Headlines have been dominated this week by the Anonymous campaign of DDoS attacks against financial institutions all over the world. Named “Op Icarus” in honor of the character from Greek mythology, the campaign seeks to punish what Anonymous views as “corrupt” banks and individuals in the financial sector.
As we all know, distributed denial of service (DDoS) attacks can strike any industry or any organization at any time and without warning. Hacktivism like that carried out by Anonymous and their base of dedicated hackers often involves the use of DDoS attacks, since they provide quick results at low cost, and with minimal risk of compromising the identities of the perpetrators. What’s more, the service downtime they bring about can cause damage to the tune of six-figure sums, so it’s an ideal part of the toolkit for the hacktivist – a fact that is bolstered by people diversifying the techniques behind DDoS attacks.
Distributed denial of service attacks have been a threat to service availability for more than a decade. However, these DDoS attacks have become increasingly sophisticated and multi-vector in nature, overcoming traditional defense mechanisms or reactive countermeasures. These pointed attack campaigns continue to reinforce a growing need for DDoS attack mitigation solutions that can properly defeat attacks at the network edge, and ensure the accessibility required for the financial institutions to maintain business operations in the face of an attack.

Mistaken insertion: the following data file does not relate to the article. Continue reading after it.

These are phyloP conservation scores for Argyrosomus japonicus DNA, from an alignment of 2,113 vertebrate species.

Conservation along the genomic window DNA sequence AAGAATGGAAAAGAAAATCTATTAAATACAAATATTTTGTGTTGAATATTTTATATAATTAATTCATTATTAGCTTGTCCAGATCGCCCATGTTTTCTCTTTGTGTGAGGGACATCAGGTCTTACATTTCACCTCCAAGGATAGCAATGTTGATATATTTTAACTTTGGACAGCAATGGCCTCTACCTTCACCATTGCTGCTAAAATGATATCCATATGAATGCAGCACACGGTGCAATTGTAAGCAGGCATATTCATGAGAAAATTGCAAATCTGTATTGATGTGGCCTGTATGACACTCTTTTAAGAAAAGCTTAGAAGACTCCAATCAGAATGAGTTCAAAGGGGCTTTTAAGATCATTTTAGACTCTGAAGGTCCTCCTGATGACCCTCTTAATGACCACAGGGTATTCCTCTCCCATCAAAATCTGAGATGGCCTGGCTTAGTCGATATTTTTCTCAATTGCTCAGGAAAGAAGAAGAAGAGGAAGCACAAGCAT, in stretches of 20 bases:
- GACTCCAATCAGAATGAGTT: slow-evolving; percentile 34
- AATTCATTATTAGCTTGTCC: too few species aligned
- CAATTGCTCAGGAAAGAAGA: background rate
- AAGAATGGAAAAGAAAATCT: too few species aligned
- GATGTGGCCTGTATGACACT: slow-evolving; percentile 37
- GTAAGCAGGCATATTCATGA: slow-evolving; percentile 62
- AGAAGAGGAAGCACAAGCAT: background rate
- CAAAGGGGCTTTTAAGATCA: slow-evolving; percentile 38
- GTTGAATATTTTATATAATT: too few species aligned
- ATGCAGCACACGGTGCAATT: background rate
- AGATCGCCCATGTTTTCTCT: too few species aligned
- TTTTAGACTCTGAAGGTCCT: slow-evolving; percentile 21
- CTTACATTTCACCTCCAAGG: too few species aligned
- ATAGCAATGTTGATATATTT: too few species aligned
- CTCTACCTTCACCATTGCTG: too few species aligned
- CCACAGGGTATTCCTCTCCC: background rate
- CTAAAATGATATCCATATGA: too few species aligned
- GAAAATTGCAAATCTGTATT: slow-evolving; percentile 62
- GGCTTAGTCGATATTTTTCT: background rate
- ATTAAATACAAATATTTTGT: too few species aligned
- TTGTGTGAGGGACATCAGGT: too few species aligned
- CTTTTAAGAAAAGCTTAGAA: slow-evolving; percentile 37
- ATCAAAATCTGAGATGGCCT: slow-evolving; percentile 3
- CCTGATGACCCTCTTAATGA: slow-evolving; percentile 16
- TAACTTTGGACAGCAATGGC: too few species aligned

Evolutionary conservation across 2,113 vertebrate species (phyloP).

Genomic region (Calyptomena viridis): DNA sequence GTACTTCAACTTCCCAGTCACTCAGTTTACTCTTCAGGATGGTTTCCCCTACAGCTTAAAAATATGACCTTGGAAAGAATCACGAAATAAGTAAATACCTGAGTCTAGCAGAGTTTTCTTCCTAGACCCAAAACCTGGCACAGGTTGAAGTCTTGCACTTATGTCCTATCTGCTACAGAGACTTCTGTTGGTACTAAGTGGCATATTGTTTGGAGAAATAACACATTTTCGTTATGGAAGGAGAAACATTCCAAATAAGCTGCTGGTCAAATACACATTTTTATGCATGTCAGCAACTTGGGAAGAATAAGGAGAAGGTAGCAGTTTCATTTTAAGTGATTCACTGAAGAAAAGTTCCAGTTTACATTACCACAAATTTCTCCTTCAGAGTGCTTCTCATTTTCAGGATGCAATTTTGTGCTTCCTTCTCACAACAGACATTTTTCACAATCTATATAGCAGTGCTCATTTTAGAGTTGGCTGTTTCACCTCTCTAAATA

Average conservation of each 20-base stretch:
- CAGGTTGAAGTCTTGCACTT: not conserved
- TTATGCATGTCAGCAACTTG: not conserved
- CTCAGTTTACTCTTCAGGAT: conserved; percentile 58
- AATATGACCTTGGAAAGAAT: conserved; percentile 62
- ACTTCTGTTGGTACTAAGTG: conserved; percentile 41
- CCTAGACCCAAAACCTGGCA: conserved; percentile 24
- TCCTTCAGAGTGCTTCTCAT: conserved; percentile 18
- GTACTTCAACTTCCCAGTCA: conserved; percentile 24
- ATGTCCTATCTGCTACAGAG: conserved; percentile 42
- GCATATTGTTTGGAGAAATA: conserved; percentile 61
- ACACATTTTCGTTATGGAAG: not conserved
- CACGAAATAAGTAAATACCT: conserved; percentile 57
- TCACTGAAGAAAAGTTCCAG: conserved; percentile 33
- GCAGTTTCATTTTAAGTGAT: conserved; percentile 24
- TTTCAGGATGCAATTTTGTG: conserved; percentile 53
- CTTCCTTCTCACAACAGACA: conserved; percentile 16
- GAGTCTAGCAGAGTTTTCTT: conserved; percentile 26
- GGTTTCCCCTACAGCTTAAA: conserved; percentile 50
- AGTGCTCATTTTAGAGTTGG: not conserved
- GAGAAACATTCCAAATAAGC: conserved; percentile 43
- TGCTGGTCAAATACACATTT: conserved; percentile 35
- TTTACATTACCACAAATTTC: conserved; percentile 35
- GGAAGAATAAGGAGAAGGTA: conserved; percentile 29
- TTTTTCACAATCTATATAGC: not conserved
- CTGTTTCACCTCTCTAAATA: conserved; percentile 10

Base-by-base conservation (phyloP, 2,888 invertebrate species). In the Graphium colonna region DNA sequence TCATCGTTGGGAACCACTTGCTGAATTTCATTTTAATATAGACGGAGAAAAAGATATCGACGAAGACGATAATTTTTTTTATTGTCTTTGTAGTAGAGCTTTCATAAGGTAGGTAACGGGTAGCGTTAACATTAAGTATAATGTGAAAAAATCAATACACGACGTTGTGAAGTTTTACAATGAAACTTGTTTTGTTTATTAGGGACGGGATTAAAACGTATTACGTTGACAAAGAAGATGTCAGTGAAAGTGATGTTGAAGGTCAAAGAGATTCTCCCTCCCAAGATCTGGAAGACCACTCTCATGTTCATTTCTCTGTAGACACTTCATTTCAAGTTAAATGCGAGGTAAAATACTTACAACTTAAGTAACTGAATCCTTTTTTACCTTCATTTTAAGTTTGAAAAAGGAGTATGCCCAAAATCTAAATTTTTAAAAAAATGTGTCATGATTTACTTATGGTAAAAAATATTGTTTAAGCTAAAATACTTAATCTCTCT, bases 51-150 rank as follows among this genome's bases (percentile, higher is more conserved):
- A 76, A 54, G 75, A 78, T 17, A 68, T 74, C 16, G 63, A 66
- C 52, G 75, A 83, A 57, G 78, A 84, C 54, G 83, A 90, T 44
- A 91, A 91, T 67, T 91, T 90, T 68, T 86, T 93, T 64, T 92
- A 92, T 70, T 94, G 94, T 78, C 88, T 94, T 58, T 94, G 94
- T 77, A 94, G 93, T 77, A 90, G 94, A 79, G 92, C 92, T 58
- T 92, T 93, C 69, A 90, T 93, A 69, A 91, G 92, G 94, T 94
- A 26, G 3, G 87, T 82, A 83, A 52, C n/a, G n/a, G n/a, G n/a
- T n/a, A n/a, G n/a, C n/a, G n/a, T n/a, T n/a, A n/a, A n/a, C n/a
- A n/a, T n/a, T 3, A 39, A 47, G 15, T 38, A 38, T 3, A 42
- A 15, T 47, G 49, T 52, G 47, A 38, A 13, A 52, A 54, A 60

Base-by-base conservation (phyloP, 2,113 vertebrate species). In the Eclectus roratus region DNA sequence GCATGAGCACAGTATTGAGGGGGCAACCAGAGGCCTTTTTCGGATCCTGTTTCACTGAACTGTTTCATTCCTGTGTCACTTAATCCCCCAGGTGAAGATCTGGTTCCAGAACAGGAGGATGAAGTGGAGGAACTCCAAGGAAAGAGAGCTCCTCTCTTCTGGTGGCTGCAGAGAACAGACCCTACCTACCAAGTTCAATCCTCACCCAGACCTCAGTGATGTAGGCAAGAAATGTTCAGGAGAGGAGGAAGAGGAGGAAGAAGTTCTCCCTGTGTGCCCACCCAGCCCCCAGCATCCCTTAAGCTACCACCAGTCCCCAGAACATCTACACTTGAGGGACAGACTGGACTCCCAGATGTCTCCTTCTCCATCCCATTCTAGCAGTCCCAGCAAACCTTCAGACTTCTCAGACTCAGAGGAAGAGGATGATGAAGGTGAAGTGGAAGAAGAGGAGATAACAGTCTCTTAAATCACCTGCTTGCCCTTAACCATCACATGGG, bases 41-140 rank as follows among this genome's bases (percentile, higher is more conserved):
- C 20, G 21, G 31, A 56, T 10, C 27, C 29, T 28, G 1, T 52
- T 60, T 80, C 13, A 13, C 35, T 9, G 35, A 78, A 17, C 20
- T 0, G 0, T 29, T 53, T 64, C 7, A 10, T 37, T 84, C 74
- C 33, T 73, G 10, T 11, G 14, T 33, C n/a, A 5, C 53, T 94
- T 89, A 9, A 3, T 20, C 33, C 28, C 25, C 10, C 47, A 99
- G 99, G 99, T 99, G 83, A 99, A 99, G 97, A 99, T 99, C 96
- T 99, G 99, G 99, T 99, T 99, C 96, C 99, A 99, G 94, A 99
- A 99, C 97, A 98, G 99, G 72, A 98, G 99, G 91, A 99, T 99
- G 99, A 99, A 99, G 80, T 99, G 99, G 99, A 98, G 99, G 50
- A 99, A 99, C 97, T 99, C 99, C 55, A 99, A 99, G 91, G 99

While the impact on the individual targets of the DDoS attack campaign, “Op Icarus” is unclear; obstructing or eliminating the availability of email servers is significant. In an online world any type of service outage is barely tolerated, especially in the banking industry where transactions and communications are often time-sensitive, and account security is of utmost importance.
Until distributed denial of service attacks are effectively mitigated as a norm, we can expect hacker communities such as Anonymous to continue gaining notoriety as they bring services down, take websites offline and cause havoc on the internet in pursuit of their goals. 2016 has been a tough year for finance in regard to their cybersecurity, with the massive cyber heist of the Bangladesh Bank as well as the Qatar National Bank data leak having taken place already. It’s safe to say that banks across the globe need maximum security not only for their safes and vaults, but also for their networks. Regardless of the motivations for these attacks, financial firms must be proactive in their defenses.